Although during the American Revolutionary War only one small battle was fought in Delaware, British troops occupied Wilmington shortly after the nearby Battle of Brandywine on September 11, 1777. The British remained in the town until they vacated Philadelphia in 1778. In 1800, Eleuthère Irénée du Pont, a French Huguenot, emigrated to the United States. Knowledgeable in the manufacture of gunpowder, by 1802 DuPont had begun making the explosive in a mill on the Brandywine River north of Brandywine Village and just outside the town of Wilmington; the DuPont company became a major supplier to the U. S. military. Located on the banks of the Brandywine River, the village was annexed by Wilmington city; the greatest growth in the city occurred during the Civil War. Delaware, though remaining a member of the Union, was a border state and divided in its support of both the Confederate and the Union causes; the war created enormous demand for goods and materials supplied by Wilmington including ships, railroad cars, gunpowder and other war-related goods.
By 1868, Wilmington was producing more iron ships than the rest of the country combined and it rated first in the production of gunpowder and second in carriages and leather. Due to the prosperity Wilmington enjoyed during the war, city merchants and manufacturers expanded Wilmington's residential boundaries westward in the form of large homes along tree-lined streets; this movement was spurred by the first horsecar line, initiated in 1864 along Delaware Avenue. The late 19th century saw the development of the city's first comprehensive park system. William Poole Bancroft, a successful Wilmington businessman influenced by the work of Frederick Law Olmsted, led the effort to establish open parkland in Wilmington. Rockford Park and Brandywine Park were created due to Bancroft's efforts. Both World Wars stimulated the city's industries. Industries vital to the war effort – shipyards, steel foundries, machinery, a
The Northeast Corridor is an electrified railroad line in the Northeast megalopolis of the United States. Owned by Amtrak, it runs from Boston through Providence, New Haven, New York City, Philadelphia through Wilmington, Baltimore to Washington, D. C; the NEC parallels Interstate 95 for most of its length, is the busiest passenger rail line in the United States by ridership and service frequency as of 2013. The NEC carries more than 2,200 trains daily. Branches to Harrisburg, Springfield and various points in Virginia are not considered part of the Northeast Corridor, despite frequent service from routes that run on the corridor; the corridor is used by many Amtrak trains, including the high-speed Acela Express, intercity trains, several long-distance trains. Most of the corridor has frequent commuter rail service, operated by the MBTA, Shore Line East, Metro-North Railroad, New Jersey Transit, SEPTA, MARC. Several companies run freight trains over sections of the NEC. Much of the line is built for speeds higher than the 79 mph maximum allowed on many U.
S. tracks. Amtrak operates intercity Northeast Regional and Keystone Service trains at up to 125 mph, as well as North America's only high-speed train, the Acela Express, which runs up to 150 mph on a few sections in Massachusetts and Rhode Island. Acela covers the 225 miles between New York and Washington, D. C. in under 3 hours, the 229 miles between New York and Boston in under 3.5 hours. Under Amtrak's $151 billion Northeast Corridor plan, which hopes to halve travel times by 2040, trips between New York and Washington via Philadelphia would take 94 minutes; the Northeast Corridor was built by several railroads between the 1830s and 1917. The route was consolidated under two railroads: the New York, New Haven and Hartford Railroad between Boston and New York, the Pennsylvania Railroad between New York and Washington. Boston–Providence: Boston and Providence Railroad opened 1835 realigned in 1847 and in 1899. Became part of the Old Colony Railroad in 1888. Providence–Stonington: New York and Boston Railroad opened 1837.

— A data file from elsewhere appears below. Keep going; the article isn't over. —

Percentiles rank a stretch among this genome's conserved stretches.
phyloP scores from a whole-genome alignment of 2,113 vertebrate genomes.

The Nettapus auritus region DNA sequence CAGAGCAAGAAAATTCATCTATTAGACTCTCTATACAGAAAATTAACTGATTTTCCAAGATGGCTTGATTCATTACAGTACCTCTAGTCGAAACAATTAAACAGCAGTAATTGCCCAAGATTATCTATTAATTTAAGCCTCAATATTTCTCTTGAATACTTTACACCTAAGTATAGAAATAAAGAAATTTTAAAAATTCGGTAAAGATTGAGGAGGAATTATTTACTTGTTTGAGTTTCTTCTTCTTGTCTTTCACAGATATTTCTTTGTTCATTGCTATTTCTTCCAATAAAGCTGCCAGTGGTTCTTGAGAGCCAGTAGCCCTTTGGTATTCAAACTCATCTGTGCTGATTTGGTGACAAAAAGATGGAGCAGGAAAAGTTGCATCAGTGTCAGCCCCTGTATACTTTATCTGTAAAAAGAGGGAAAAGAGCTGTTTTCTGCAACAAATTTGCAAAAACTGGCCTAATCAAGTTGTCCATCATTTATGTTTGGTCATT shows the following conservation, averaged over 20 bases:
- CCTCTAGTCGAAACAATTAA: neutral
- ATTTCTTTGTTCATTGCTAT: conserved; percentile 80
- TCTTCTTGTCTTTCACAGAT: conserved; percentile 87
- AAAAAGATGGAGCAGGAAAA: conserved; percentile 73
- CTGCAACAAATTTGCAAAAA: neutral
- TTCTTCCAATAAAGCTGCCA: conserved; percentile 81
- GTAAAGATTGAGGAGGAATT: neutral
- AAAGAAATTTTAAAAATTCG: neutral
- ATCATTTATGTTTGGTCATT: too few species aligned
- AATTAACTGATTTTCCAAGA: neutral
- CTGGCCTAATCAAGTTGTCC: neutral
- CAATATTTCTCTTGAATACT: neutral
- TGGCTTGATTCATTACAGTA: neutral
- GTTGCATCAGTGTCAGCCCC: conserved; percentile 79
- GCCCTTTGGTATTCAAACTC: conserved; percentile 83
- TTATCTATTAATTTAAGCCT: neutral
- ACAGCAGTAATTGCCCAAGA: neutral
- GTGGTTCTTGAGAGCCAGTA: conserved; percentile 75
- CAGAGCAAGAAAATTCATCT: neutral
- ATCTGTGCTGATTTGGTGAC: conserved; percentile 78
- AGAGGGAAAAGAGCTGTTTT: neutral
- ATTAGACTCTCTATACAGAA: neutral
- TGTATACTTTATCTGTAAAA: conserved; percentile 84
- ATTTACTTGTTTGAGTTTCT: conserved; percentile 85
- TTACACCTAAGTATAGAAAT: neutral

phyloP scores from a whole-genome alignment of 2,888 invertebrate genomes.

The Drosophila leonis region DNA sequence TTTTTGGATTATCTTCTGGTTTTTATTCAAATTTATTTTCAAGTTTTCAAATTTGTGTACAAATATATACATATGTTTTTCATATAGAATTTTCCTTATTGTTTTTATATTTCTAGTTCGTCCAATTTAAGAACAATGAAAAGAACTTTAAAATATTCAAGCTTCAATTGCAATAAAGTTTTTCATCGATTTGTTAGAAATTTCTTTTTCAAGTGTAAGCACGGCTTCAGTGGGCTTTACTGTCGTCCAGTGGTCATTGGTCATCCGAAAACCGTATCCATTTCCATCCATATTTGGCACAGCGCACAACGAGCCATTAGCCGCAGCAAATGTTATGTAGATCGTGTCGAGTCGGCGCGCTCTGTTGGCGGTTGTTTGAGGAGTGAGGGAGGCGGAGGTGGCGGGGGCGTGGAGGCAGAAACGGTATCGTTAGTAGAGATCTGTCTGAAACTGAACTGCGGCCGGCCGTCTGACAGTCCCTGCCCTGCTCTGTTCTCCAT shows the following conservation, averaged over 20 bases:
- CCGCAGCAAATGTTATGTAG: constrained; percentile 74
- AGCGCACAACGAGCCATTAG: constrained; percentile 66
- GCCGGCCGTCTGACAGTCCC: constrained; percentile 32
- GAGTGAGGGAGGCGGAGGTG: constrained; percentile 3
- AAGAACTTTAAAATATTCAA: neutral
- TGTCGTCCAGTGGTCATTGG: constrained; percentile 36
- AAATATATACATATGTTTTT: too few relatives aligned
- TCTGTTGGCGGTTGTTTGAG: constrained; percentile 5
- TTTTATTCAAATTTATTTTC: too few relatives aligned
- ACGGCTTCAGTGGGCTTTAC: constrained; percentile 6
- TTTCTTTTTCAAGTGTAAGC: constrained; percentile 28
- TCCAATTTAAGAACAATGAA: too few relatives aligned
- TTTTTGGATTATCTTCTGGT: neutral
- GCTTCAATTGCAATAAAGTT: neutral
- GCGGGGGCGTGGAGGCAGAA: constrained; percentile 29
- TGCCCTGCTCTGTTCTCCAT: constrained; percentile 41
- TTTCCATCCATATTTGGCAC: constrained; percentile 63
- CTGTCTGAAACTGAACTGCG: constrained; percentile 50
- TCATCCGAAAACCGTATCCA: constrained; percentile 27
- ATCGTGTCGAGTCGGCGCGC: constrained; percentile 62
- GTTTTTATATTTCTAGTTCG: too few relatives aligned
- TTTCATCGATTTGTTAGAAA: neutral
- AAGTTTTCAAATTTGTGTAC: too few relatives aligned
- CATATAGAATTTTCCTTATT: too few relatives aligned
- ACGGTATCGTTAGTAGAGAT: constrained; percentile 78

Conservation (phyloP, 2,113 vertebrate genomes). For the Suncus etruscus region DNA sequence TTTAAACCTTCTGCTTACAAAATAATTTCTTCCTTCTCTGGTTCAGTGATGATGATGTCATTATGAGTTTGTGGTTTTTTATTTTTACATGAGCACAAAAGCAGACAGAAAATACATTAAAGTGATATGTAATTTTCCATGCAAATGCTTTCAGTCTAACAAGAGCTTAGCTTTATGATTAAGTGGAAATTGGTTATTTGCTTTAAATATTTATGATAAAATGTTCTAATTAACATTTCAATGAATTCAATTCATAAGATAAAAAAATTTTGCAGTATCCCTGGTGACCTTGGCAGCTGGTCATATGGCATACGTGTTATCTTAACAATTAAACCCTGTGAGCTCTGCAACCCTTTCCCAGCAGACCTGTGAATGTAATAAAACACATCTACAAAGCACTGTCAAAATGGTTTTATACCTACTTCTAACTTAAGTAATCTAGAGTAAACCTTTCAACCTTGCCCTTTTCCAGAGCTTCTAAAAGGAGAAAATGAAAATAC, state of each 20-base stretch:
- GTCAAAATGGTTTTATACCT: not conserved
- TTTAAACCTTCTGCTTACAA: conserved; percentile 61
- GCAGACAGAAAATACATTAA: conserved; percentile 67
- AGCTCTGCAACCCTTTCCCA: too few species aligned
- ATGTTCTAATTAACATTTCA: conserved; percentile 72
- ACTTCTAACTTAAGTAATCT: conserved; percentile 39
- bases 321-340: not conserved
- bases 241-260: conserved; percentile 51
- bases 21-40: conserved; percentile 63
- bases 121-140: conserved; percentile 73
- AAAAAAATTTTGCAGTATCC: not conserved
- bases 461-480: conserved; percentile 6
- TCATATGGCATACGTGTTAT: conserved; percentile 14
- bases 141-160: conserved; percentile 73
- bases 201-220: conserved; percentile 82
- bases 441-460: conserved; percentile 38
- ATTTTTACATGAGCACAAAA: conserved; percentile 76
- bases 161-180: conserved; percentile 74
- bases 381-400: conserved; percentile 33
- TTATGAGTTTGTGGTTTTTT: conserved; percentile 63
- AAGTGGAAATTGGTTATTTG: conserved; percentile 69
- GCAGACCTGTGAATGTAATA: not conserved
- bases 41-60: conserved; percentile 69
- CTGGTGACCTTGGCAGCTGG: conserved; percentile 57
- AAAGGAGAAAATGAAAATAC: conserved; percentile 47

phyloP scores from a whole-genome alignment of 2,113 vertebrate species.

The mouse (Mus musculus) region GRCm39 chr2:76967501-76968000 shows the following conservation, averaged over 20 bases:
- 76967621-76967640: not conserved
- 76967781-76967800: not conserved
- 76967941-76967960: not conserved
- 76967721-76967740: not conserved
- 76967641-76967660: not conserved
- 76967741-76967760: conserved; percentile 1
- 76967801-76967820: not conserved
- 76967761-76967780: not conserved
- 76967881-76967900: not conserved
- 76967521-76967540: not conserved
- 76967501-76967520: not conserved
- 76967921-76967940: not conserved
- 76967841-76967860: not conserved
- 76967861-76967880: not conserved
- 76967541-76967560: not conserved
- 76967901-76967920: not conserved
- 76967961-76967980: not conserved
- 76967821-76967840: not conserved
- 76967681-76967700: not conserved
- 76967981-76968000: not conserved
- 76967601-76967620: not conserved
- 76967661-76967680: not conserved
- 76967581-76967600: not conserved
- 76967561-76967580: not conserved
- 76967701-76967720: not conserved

Stonington–New Haven: New Haven, New London and Stonington Railroad opened 1852–1889, realigned in New Haven, 1894. New Haven–New Rochelle: New York and New Haven Railroad opened 1849. New Rochelle–Port Morris: Harlem River and Port Chester Railroad opened 1873. Port Morris–Sunnyside Yard: New York Connecting Railroad: opened 1917. Sunnyside Yard–Manhattan Transfer: Pennsylvania Tunnel and Terminal Railroad opened 1910. Manhattan Transfer–Trenton: United New Jersey Railroad and Canal Company opened 1834–1839, 1841. Trenton–Frankford Junction: Philadelphia and Trenton Railroad opened 1834. Frankford Junction–Zoo Tower: Connecting Railway opened 1867. Zoo Tower–Grays Ferry Bridge: Junction Railroad opened 1863–1866. Grays Ferry–Bayview: Philadelphia and Baltimore Railroad opened 1837–1838, 1866, 1906. Bayview Yard–Baltimore Union Station: Union Railroad opened 1873. Baltimore Union Station–Landover: Baltimore and Potomac Rail Road opened 1872. Landover–Washington, D. C.: Magruder Branch opened 1907 The New York Central Railroad began planning electrification between Grand Central Terminal and the split at Mott Haven after the opening of the first electrified urban rail terminal in 1900, the Gare d'Orsay in Paris, France.
Electricity was in use on some branch lines of the NYNH&H for interurban streetcars via third rail or trolley wire. An accident in the Park Avenue Tunnel near the present Grand Central Terminal that killed 17 people on January 8, 1902 was blamed on smoke from steam locomotives; the NH announced in 1905 that it would electrify its main line from New York to Stamford, Connecticut. Along with the construction of the new Grand Central Terminal, opened in 1912, the NYC electrified its lines, beginning on December 11, 1906 with suburban multiple unit service to High Bridge on the Hudson Line. Electric locomotives began serving Grand Central on February 13, 1907, all NYC passenger service into Grand Central was electrified on July 1. NH electrification began on July 24 to New Rochelle, August 5 to Port Chester and October 6, 1907 the rest of the way to Stamford. Steam trains last operated into Grand Central on June 30, 1908, after which all NH passenger trains into Manhattan were electrified. In June 1914, the NH electrification was extended to New Haven, the terminus of electrified service for over 80 years.